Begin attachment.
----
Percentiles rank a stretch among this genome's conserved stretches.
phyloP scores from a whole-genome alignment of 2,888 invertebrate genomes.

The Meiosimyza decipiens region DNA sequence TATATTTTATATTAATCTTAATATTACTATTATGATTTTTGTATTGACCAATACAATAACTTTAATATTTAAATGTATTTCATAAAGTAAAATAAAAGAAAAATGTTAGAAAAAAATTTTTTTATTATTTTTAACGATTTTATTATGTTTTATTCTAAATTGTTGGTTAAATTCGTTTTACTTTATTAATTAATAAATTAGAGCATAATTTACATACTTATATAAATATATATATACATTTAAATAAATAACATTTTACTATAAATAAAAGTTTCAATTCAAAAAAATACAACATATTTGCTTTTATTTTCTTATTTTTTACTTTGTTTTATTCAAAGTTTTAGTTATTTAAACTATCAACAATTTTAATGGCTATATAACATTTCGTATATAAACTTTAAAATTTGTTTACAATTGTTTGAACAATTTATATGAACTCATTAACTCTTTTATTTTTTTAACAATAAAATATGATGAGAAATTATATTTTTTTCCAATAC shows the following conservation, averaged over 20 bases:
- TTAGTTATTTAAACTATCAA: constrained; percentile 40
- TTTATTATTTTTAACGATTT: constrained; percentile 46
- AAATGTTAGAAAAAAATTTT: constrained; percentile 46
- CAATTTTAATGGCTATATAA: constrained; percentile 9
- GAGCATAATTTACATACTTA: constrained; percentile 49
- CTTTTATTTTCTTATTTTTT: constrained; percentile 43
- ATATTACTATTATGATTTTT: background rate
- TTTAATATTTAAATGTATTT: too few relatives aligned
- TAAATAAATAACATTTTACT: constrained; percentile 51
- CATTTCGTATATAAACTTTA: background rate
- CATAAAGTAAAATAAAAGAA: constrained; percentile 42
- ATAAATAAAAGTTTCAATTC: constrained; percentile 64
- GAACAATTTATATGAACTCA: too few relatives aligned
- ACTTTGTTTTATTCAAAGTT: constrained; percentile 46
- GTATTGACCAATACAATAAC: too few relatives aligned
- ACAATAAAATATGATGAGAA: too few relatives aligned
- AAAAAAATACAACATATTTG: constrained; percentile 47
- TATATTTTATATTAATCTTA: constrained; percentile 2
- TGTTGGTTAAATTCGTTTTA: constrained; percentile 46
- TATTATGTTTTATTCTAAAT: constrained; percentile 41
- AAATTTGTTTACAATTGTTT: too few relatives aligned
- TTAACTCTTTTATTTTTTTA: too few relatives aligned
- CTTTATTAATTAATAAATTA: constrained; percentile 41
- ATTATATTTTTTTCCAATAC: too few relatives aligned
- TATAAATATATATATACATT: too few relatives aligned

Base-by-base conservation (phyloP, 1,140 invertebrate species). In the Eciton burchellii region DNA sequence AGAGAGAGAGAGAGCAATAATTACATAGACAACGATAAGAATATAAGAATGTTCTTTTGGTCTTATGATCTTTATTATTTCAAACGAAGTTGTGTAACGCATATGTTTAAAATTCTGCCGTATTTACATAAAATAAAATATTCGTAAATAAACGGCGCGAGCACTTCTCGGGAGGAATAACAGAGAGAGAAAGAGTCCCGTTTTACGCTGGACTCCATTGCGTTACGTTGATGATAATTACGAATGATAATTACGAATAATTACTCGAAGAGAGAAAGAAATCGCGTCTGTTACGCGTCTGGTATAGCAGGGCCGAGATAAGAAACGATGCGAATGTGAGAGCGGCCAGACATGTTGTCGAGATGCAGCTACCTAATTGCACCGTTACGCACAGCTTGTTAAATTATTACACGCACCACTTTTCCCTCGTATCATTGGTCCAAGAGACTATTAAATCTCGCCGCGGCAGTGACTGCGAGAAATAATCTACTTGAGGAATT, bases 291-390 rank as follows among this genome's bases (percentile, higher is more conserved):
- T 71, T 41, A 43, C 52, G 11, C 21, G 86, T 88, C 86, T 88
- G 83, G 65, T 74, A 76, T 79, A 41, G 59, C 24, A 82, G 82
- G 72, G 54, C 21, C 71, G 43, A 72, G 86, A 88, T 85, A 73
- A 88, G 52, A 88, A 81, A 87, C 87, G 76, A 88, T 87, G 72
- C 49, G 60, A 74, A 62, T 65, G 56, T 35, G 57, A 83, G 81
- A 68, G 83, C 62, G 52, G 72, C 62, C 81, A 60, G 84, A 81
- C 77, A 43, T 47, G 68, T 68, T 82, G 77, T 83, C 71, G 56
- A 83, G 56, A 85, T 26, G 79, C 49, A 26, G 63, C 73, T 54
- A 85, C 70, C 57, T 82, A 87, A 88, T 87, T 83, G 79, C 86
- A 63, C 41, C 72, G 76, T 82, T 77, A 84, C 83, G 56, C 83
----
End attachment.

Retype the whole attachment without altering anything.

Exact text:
Percentiles rank a stretch among this genome's conserved stretches.
phyloP scores from a whole-genome alignment of 2,888 invertebrate genomes.

The Meiosimyza decipiens region DNA sequence TATATTTTATATTAATCTTAATATTACTATTATGATTTTTGTATTGACCAATACAATAACTTTAATATTTAAATGTATTTCATAAAGTAAAATAAAAGAAAAATGTTAGAAAAAAATTTTTTTATTATTTTTAACGATTTTATTATGTTTTATTCTAAATTGTTGGTTAAATTCGTTTTACTTTATTAATTAATAAATTAGAGCATAATTTACATACTTATATAAATATATATATACATTTAAATAAATAACATTTTACTATAAATAAAAGTTTCAATTCAAAAAAATACAACATATTTGCTTTTATTTTCTTATTTTTTACTTTGTTTTATTCAAAGTTTTAGTTATTTAAACTATCAACAATTTTAATGGCTATATAACATTTCGTATATAAACTTTAAAATTTGTTTACAATTGTTTGAACAATTTATATGAACTCATTAACTCTTTTATTTTTTTAACAATAAAATATGATGAGAAATTATATTTTTTTCCAATAC shows the following conservation, averaged over 20 bases:
- TTAGTTATTTAAACTATCAA: constrained; percentile 40
- TTTATTATTTTTAACGATTT: constrained; percentile 46
- AAATGTTAGAAAAAAATTTT: constrained; percentile 46
- CAATTTTAATGGCTATATAA: constrained; percentile 9
- GAGCATAATTTACATACTTA: constrained; percentile 49
- CTTTTATTTTCTTATTTTTT: constrained; percentile 43
- ATATTACTATTATGATTTTT: background rate
- TTTAATATTTAAATGTATTT: too few relatives aligned
- TAAATAAATAACATTTTACT: constrained; percentile 51
- CATTTCGTATATAAACTTTA: background rate
- CATAAAGTAAAATAAAAGAA: constrained; percentile 42
- ATAAATAAAAGTTTCAATTC: constrained; percentile 64
- GAACAATTTATATGAACTCA: too few relatives aligned
- ACTTTGTTTTATTCAAAGTT: constrained; percentile 46
- GTATTGACCAATACAATAAC: too few relatives aligned
- ACAATAAAATATGATGAGAA: too few relatives aligned
- AAAAAAATACAACATATTTG: constrained; percentile 47
- TATATTTTATATTAATCTTA: constrained; percentile 2
- TGTTGGTTAAATTCGTTTTA: constrained; percentile 46
- TATTATGTTTTATTCTAAAT: constrained; percentile 41
- AAATTTGTTTACAATTGTTT: too few relatives aligned
- TTAACTCTTTTATTTTTTTA: too few relatives aligned
- CTTTATTAATTAATAAATTA: constrained; percentile 41
- ATTATATTTTTTTCCAATAC: too few relatives aligned
- TATAAATATATATATACATT: too few relatives aligned

Base-by-base conservation (phyloP, 1,140 invertebrate species). In the Eciton burchellii region DNA sequence AGAGAGAGAGAGAGCAATAATTACATAGACAACGATAAGAATATAAGAATGTTCTTTTGGTCTTATGATCTTTATTATTTCAAACGAAGTTGTGTAACGCATATGTTTAAAATTCTGCCGTATTTACATAAAATAAAATATTCGTAAATAAACGGCGCGAGCACTTCTCGGGAGGAATAACAGAGAGAGAAAGAGTCCCGTTTTACGCTGGACTCCATTGCGTTACGTTGATGATAATTACGAATGATAATTACGAATAATTACTCGAAGAGAGAAAGAAATCGCGTCTGTTACGCGTCTGGTATAGCAGGGCCGAGATAAGAAACGATGCGAATGTGAGAGCGGCCAGACATGTTGTCGAGATGCAGCTACCTAATTGCACCGTTACGCACAGCTTGTTAAATTATTACACGCACCACTTTTCCCTCGTATCATTGGTCCAAGAGACTATTAAATCTCGCCGCGGCAGTGACTGCGAGAAATAATCTACTTGAGGAATT, bases 291-390 rank as follows among this genome's bases (percentile, higher is more conserved):
- T 71, T 41, A 43, C 52, G 11, C 21, G 86, T 88, C 86, T 88
- G 83, G 65, T 74, A 76, T 79, A 41, G 59, C 24, A 82, G 82
- G 72, G 54, C 21, C 71, G 43, A 72, G 86, A 88, T 85, A 73
- A 88, G 52, A 88, A 81, A 87, C 87, G 76, A 88, T 87, G 72
- C 49, G 60, A 74, A 62, T 65, G 56, T 35, G 57, A 83, G 81
- A 68, G 83, C 62, G 52, G 72, C 62, C 81, A 60, G 84, A 81
- C 77, A 43, T 47, G 68, T 68, T 82, G 77, T 83, C 71, G 56
- A 83, G 56, A 85, T 26, G 79, C 49, A 26, G 63, C 73, T 54
- A 85, C 70, C 57, T 82, A 87, A 88, T 87, T 83, G 79, C 86
- A 63, C 41, C 72, G 76, T 82, T 77, A 84, C 83, G 56, C 83